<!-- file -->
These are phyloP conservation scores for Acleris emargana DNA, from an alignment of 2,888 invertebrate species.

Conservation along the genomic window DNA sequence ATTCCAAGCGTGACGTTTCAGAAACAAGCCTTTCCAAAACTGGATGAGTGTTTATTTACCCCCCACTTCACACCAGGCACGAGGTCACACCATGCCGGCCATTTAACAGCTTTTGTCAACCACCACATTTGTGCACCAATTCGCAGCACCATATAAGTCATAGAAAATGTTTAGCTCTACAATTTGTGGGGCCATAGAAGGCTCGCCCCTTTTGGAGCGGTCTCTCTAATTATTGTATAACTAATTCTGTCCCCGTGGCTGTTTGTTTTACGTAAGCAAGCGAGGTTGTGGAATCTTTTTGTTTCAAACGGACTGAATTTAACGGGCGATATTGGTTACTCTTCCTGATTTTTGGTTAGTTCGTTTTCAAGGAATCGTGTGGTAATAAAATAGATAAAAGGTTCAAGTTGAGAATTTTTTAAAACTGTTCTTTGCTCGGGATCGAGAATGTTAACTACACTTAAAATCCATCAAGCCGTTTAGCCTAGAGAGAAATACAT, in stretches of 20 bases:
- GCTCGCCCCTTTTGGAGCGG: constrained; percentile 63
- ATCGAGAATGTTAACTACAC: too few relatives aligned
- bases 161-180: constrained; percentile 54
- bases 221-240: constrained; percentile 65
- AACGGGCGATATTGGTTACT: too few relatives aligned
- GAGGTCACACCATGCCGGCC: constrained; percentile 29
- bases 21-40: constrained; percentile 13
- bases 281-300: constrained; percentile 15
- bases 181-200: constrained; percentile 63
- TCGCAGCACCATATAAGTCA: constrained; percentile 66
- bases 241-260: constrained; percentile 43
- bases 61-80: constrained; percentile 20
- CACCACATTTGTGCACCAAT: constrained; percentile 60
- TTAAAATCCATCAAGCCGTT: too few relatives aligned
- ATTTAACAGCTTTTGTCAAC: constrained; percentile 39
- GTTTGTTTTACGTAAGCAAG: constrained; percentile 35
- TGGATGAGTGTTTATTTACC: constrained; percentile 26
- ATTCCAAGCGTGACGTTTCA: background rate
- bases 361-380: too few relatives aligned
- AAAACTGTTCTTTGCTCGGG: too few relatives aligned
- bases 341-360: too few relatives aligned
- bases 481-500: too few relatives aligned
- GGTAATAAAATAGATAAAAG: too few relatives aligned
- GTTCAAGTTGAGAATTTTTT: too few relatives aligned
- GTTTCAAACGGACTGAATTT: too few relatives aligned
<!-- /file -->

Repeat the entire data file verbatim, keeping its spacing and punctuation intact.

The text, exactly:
These are phyloP conservation scores for Acleris emargana DNA, from an alignment of 2,888 invertebrate species.

Conservation along the genomic window DNA sequence ATTCCAAGCGTGACGTTTCAGAAACAAGCCTTTCCAAAACTGGATGAGTGTTTATTTACCCCCCACTTCACACCAGGCACGAGGTCACACCATGCCGGCCATTTAACAGCTTTTGTCAACCACCACATTTGTGCACCAATTCGCAGCACCATATAAGTCATAGAAAATGTTTAGCTCTACAATTTGTGGGGCCATAGAAGGCTCGCCCCTTTTGGAGCGGTCTCTCTAATTATTGTATAACTAATTCTGTCCCCGTGGCTGTTTGTTTTACGTAAGCAAGCGAGGTTGTGGAATCTTTTTGTTTCAAACGGACTGAATTTAACGGGCGATATTGGTTACTCTTCCTGATTTTTGGTTAGTTCGTTTTCAAGGAATCGTGTGGTAATAAAATAGATAAAAGGTTCAAGTTGAGAATTTTTTAAAACTGTTCTTTGCTCGGGATCGAGAATGTTAACTACACTTAAAATCCATCAAGCCGTTTAGCCTAGAGAGAAATACAT, in stretches of 20 bases:
- GCTCGCCCCTTTTGGAGCGG: constrained; percentile 63
- ATCGAGAATGTTAACTACAC: too few relatives aligned
- bases 161-180: constrained; percentile 54
- bases 221-240: constrained; percentile 65
- AACGGGCGATATTGGTTACT: too few relatives aligned
- GAGGTCACACCATGCCGGCC: constrained; percentile 29
- bases 21-40: constrained; percentile 13
- bases 281-300: constrained; percentile 15
- bases 181-200: constrained; percentile 63
- TCGCAGCACCATATAAGTCA: constrained; percentile 66
- bases 241-260: constrained; percentile 43
- bases 61-80: constrained; percentile 20
- CACCACATTTGTGCACCAAT: constrained; percentile 60
- TTAAAATCCATCAAGCCGTT: too few relatives aligned
- ATTTAACAGCTTTTGTCAAC: constrained; percentile 39
- GTTTGTTTTACGTAAGCAAG: constrained; percentile 35
- TGGATGAGTGTTTATTTACC: constrained; percentile 26
- ATTCCAAGCGTGACGTTTCA: background rate
- bases 361-380: too few relatives aligned
- AAAACTGTTCTTTGCTCGGG: too few relatives aligned
- bases 341-360: too few relatives aligned
- bases 481-500: too few relatives aligned
- GGTAATAAAATAGATAAAAG: too few relatives aligned
- GTTCAAGTTGAGAATTTTTT: too few relatives aligned
- GTTTCAAACGGACTGAATTT: too few relatives aligned